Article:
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abstract = "Aminopeptidases N are metalloproteases of the M1 family that have been reported in numerous apicomplexan parasites, including Plasmodium, Toxoplasma, Cryptosporidium, and Eimeria. While investigating the potency of aminopeptidases as therapeutic targets against coccidiosis, one of the most important avian diseases caused by the genus Eimeria, we identified and characterized Eimeria tenella aminopeptidase N1 (EtAPN1). Its inhibition by bestatin and amastatin, as well as its reactivation by divalent ions, is typical of zinc-dependent metalloproteases. EtAPN1 shared a similar sequence, three-dimensional structure, and substrate specificity and similar kinetic parameters with A-M1 from Plasmodium falciparum (PfA-M1), a validated target in the treatment of malaria. EtAPN1 is synthesized as a 120-kDa precursor and cleaved into 96-, 68-, and 38-kDa forms during sporulation. Further, immunolocalization assays revealed that, similar to PfA-M1, EtAPN1 is present during the intracellular life cycle stages in both the parasite cytoplasm and the parasite nucleus. The present results support the hypothesis of a conserved role between the two aminopeptidases, and we suggest that EtAPN1 might be a valuable target for anticoccidiosis drugs.",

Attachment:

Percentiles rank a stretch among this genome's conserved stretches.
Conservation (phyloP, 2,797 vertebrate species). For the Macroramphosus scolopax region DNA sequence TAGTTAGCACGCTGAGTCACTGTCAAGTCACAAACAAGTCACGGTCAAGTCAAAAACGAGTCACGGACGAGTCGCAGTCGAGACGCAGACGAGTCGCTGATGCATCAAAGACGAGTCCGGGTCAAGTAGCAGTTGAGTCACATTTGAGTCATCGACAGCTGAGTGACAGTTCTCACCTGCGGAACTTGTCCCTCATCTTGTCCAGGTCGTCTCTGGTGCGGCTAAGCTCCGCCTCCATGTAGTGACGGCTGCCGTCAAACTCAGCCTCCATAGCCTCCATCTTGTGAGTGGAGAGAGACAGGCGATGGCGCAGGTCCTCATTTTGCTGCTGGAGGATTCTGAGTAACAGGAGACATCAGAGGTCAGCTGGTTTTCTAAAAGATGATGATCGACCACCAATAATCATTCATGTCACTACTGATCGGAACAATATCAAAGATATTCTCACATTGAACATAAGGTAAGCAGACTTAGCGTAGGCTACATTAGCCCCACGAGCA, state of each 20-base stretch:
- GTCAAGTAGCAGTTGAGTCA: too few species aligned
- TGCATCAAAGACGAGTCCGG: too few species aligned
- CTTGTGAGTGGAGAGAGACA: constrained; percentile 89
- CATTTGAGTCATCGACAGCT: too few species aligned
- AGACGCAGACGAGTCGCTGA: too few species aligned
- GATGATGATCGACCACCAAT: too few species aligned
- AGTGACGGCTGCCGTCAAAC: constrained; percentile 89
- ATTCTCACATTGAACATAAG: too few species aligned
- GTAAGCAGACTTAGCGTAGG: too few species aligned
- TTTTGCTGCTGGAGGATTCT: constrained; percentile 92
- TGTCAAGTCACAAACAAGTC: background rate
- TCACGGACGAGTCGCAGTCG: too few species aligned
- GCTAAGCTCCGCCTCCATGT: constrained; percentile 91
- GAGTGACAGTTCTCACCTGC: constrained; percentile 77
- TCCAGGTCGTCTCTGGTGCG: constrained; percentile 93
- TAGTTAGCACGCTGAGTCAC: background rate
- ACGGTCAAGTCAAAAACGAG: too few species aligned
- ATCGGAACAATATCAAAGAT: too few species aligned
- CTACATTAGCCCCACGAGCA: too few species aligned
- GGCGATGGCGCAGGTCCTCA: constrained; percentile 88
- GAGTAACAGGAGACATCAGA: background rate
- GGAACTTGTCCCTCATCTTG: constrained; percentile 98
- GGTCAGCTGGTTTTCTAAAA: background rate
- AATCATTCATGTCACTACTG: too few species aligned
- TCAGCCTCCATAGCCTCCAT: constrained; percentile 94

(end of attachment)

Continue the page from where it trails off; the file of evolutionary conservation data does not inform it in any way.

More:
author = "Simon Gras and Anna Byzia and Gilbert, {Florence B} and Sheena McGowan and Marcin Drag and Anne Silvestre and Alisson Niepceron and Fabien Lecaille and Gilles Lalmanach and Fabien Brossier",
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Gras, S, Byzia, A, Gilbert, FB, McGowan, S, Drag, M, Silvestre, A, Niepceron, A, Lecaille, F, Lalmanach, G & Brossier, F 2014, 'Aminopeptidase N1 (EtAPN1), an M1 metalloprotease of the apicomplexan parasite Eimeria tenella, participates in parasite development' Eukaryotic Cell, vol. 13, no. 7, pp. 884 - 895. https://doi.org/10.1128/EC.00062-14

Aminopeptidase N1 (EtAPN1), an M1 metalloprotease of the apicomplexan parasite Eimeria tenella, participates in parasite development. / Gras, Simon; Byzia, Anna; Gilbert, Florence B; McGowan, Sheena; Drag, Marcin; Silvestre, Anne; Niepceron, Alisson; Lecaille, Fabien; Lalmanach, Gilles; Brossier, Fabien.

In: Eukaryotic Cell, Vol. 13, No. 7, 2014, p. 884 - 895.

Research output: Contribution to journalArticleResearchpeer-review

TY - JOUR

T1 - Aminopeptidase N1 (EtAPN1), an M1 metalloprotease of the apicomplexan parasite Eimeria tenella, participates in parasite development

AU - Gras, Simon

AU - Byzia, Anna

AU - Gilbert, Florence B

AU - McGowan, Sheena